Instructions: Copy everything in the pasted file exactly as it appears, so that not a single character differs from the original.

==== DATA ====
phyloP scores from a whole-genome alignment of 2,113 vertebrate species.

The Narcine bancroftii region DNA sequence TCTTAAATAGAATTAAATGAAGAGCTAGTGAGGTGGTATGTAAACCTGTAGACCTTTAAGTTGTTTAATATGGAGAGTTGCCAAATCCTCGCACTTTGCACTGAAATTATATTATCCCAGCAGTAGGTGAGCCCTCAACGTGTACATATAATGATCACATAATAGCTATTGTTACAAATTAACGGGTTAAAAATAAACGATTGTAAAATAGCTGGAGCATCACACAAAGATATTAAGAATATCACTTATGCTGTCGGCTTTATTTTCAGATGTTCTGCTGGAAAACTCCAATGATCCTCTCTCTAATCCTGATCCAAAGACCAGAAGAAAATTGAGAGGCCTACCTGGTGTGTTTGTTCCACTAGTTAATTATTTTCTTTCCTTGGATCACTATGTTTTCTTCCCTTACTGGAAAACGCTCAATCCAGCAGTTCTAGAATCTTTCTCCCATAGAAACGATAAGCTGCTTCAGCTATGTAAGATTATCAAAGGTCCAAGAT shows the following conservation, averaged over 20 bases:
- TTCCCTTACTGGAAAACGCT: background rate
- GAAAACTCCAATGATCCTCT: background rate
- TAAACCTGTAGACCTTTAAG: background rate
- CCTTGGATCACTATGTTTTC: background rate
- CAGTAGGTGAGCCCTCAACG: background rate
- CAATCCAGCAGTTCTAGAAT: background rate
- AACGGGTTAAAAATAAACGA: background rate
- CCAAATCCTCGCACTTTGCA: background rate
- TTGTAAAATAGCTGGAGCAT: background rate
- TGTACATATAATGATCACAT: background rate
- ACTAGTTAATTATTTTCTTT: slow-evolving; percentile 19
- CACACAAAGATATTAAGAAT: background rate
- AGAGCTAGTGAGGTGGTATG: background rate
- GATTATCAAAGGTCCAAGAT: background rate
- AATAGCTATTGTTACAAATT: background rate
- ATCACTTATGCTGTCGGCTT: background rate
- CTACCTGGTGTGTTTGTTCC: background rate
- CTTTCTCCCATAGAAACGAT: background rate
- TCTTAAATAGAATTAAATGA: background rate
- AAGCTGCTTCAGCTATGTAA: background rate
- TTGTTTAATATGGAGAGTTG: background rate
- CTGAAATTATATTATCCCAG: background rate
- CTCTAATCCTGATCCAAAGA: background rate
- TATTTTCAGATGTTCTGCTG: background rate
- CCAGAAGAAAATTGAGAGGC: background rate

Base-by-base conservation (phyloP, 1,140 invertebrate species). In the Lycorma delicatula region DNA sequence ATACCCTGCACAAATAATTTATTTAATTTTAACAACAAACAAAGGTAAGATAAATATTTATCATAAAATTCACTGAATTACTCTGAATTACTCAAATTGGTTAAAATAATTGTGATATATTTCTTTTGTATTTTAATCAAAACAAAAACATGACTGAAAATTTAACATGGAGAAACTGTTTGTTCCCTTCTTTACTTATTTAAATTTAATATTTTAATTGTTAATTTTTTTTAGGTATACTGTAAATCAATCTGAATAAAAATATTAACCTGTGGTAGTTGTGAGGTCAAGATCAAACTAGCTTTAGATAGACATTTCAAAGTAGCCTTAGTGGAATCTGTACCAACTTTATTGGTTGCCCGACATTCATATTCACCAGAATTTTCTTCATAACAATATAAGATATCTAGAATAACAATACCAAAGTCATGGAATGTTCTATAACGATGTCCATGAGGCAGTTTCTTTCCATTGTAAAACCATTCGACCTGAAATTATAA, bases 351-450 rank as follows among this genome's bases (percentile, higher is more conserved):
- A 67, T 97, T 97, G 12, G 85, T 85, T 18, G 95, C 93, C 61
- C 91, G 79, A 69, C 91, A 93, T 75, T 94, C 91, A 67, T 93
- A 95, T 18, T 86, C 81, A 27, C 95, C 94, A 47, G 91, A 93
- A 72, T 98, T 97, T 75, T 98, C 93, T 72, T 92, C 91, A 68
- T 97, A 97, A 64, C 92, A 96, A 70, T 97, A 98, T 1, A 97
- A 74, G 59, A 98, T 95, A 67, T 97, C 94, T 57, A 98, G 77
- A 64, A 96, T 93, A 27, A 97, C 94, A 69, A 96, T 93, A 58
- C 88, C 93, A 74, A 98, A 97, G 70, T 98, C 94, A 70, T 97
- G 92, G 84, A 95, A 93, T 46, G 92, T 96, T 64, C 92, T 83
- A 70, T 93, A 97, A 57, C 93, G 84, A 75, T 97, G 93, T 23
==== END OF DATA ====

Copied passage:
phyloP scores from a whole-genome alignment of 2,113 vertebrate species.

The Narcine bancroftii region DNA sequence TCTTAAATAGAATTAAATGAAGAGCTAGTGAGGTGGTATGTAAACCTGTAGACCTTTAAGTTGTTTAATATGGAGAGTTGCCAAATCCTCGCACTTTGCACTGAAATTATATTATCCCAGCAGTAGGTGAGCCCTCAACGTGTACATATAATGATCACATAATAGCTATTGTTACAAATTAACGGGTTAAAAATAAACGATTGTAAAATAGCTGGAGCATCACACAAAGATATTAAGAATATCACTTATGCTGTCGGCTTTATTTTCAGATGTTCTGCTGGAAAACTCCAATGATCCTCTCTCTAATCCTGATCCAAAGACCAGAAGAAAATTGAGAGGCCTACCTGGTGTGTTTGTTCCACTAGTTAATTATTTTCTTTCCTTGGATCACTATGTTTTCTTCCCTTACTGGAAAACGCTCAATCCAGCAGTTCTAGAATCTTTCTCCCATAGAAACGATAAGCTGCTTCAGCTATGTAAGATTATCAAAGGTCCAAGAT shows the following conservation, averaged over 20 bases:
- TTCCCTTACTGGAAAACGCT: background rate
- GAAAACTCCAATGATCCTCT: background rate
- TAAACCTGTAGACCTTTAAG: background rate
- CCTTGGATCACTATGTTTTC: background rate
- CAGTAGGTGAGCCCTCAACG: background rate
- CAATCCAGCAGTTCTAGAAT: background rate
- AACGGGTTAAAAATAAACGA: background rate
- CCAAATCCTCGCACTTTGCA: background rate
- TTGTAAAATAGCTGGAGCAT: background rate
- TGTACATATAATGATCACAT: background rate
- ACTAGTTAATTATTTTCTTT: slow-evolving; percentile 19
- CACACAAAGATATTAAGAAT: background rate
- AGAGCTAGTGAGGTGGTATG: background rate
- GATTATCAAAGGTCCAAGAT: background rate
- AATAGCTATTGTTACAAATT: background rate
- ATCACTTATGCTGTCGGCTT: background rate
- CTACCTGGTGTGTTTGTTCC: background rate
- CTTTCTCCCATAGAAACGAT: background rate
- TCTTAAATAGAATTAAATGA: background rate
- AAGCTGCTTCAGCTATGTAA: background rate
- TTGTTTAATATGGAGAGTTG: background rate
- CTGAAATTATATTATCCCAG: background rate
- CTCTAATCCTGATCCAAAGA: background rate
- TATTTTCAGATGTTCTGCTG: background rate
- CCAGAAGAAAATTGAGAGGC: background rate

Base-by-base conservation (phyloP, 1,140 invertebrate species). In the Lycorma delicatula region DNA sequence ATACCCTGCACAAATAATTTATTTAATTTTAACAACAAACAAAGGTAAGATAAATATTTATCATAAAATTCACTGAATTACTCTGAATTACTCAAATTGGTTAAAATAATTGTGATATATTTCTTTTGTATTTTAATCAAAACAAAAACATGACTGAAAATTTAACATGGAGAAACTGTTTGTTCCCTTCTTTACTTATTTAAATTTAATATTTTAATTGTTAATTTTTTTTAGGTATACTGTAAATCAATCTGAATAAAAATATTAACCTGTGGTAGTTGTGAGGTCAAGATCAAACTAGCTTTAGATAGACATTTCAAAGTAGCCTTAGTGGAATCTGTACCAACTTTATTGGTTGCCCGACATTCATATTCACCAGAATTTTCTTCATAACAATATAAGATATCTAGAATAACAATACCAAAGTCATGGAATGTTCTATAACGATGTCCATGAGGCAGTTTCTTTCCATTGTAAAACCATTCGACCTGAAATTATAA, bases 351-450 rank as follows among this genome's bases (percentile, higher is more conserved):
- A 67, T 97, T 97, G 12, G 85, T 85, T 18, G 95, C 93, C 61
- C 91, G 79, A 69, C 91, A 93, T 75, T 94, C 91, A 67, T 93
- A 95, T 18, T 86, C 81, A 27, C 95, C 94, A 47, G 91, A 93
- A 72, T 98, T 97, T 75, T 98, C 93, T 72, T 92, C 91, A 68
- T 97, A 97, A 64, C 92, A 96, A 70, T 97, A 98, T 1, A 97
- A 74, G 59, A 98, T 95, A 67, T 97, C 94, T 57, A 98, G 77
- A 64, A 96, T 93, A 27, A 97, C 94, A 69, A 96, T 93, A 58
- C 88, C 93, A 74, A 98, A 97, G 70, T 98, C 94, A 70, T 97
- G 92, G 84, A 95, A 93, T 46, G 92, T 96, T 64, C 92, T 83
- A 70, T 93, A 97, A 57, C 93, G 84, A 75, T 97, G 93, T 23